Ormond Beach man convicted of 2016 child sex abuse case granted bail

Volusia County Sheriff Mike Chitwood is asking people to email the chief judge and state attorney to overturn the bail decision.

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  • | 5:40 p.m. September 18, 2019
  • Ormond Beach Observer
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Just a month after he was convicted to 15 years in prison for a 2016 child sex abuse case, a 61-year-old Ormond Beach man is now out on bail. 

Mark Fugler, a former professor at Embry-Riddle Aeronautical University, was released from jail on Tuesday, Sept. 17, on a $200,000 bond as he awaits the completion of his appeals. Fugler was arrested by Ormond Beach Police on Nov. 4, 2016, after a 7-year-old girl's mother reported to police that Fugler had made her daughter watch pornographic films with him, and that Fugler had exposed his penis to her daughter. The victim's mother discovered this after finding entries in her daughter's diary.

On Aug. 15, Fugler was convicted of three counts of lewd and lascivious exhibition, three counts of displaying obscene material to a minor and three counts of lewd and lascivious acts with a minor for events that happened over a two-year period between Aug. 19, 2014 to June 20, 2016. He has no other criminal records.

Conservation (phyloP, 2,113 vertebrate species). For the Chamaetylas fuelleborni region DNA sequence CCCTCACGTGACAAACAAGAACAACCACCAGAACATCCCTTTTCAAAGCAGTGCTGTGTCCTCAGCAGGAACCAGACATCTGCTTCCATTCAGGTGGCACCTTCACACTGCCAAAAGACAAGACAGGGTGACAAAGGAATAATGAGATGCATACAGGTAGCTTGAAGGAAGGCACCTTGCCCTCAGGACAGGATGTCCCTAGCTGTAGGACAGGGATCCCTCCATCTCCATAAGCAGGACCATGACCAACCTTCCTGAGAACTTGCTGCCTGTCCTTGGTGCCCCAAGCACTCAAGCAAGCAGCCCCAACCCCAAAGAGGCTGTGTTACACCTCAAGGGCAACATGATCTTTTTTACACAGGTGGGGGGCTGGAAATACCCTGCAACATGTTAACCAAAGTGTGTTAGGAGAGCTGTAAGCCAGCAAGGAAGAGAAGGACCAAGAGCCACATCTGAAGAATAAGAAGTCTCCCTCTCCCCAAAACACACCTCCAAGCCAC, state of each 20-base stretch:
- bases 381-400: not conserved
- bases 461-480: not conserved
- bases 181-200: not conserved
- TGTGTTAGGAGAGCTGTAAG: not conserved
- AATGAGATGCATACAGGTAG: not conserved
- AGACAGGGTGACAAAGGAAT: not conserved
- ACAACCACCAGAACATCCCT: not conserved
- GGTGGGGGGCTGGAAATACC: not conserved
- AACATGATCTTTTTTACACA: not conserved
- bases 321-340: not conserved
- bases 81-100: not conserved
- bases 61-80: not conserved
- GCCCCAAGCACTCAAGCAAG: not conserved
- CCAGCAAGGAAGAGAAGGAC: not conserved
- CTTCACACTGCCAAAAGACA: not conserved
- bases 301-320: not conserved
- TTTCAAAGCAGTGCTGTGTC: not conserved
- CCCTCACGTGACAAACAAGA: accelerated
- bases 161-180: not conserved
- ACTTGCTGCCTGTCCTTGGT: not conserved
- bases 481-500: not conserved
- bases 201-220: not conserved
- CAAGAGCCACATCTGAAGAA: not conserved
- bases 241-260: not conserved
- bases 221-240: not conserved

“He stole a child’s innocence," said Volusia County Sheriff Mike Chitwood. "He groomed our victim to do this, and yet the judicial system gives him every break.”

Chitwood is asking for residents to respectfully reach out to Chief Judge Raul Zambrano and State Attorney R.J. Larizza and implore they overturn the bail decision granted by Senior Judge R. Michael Hutcheson. 

Mark Fugler was convicted to 15 years in prison, and is now out on bail.
Mark Fugler was convicted to 15 years in prison, and is now out on bail.

It's not the first time this judge has granted bail to a sex offender, Chitwood said. In 2009, he granted bail to a man involved in a case with six young victims. 

“Where does it say one person is bigger than the criminal justice system?" Chitwood said. "Where does it say that he gets all the breaks and the victim gets nothing. It’s not fair. It’s not right.”

Will Raulerson, the foreman on the jury who convicted Fugler, said it's upsetting to have done his job and then have a judge "annihilate" the jury's verdict. As a father, Raulerson said it was heartbreaking to see the young victim testify and face her perpetrator years after the initial trauma. 

“As a jury, as a citizen of the county of Volusia, all my life born and raised here, it’s hard to sit back and watch stuff like this take place," Raulerson said.

Chitwood said Fugler's defense team will likely drag out a long appeals process over years to come. Then, they'll argue Fugler is too old to go to jail. The judge doesn't have to explain his decision, he added. 

“You just make the ruling, you bring your gavel down, you get in your car, drive home to your gated community, and the rest of the people are left with that decision," Chitwood said.



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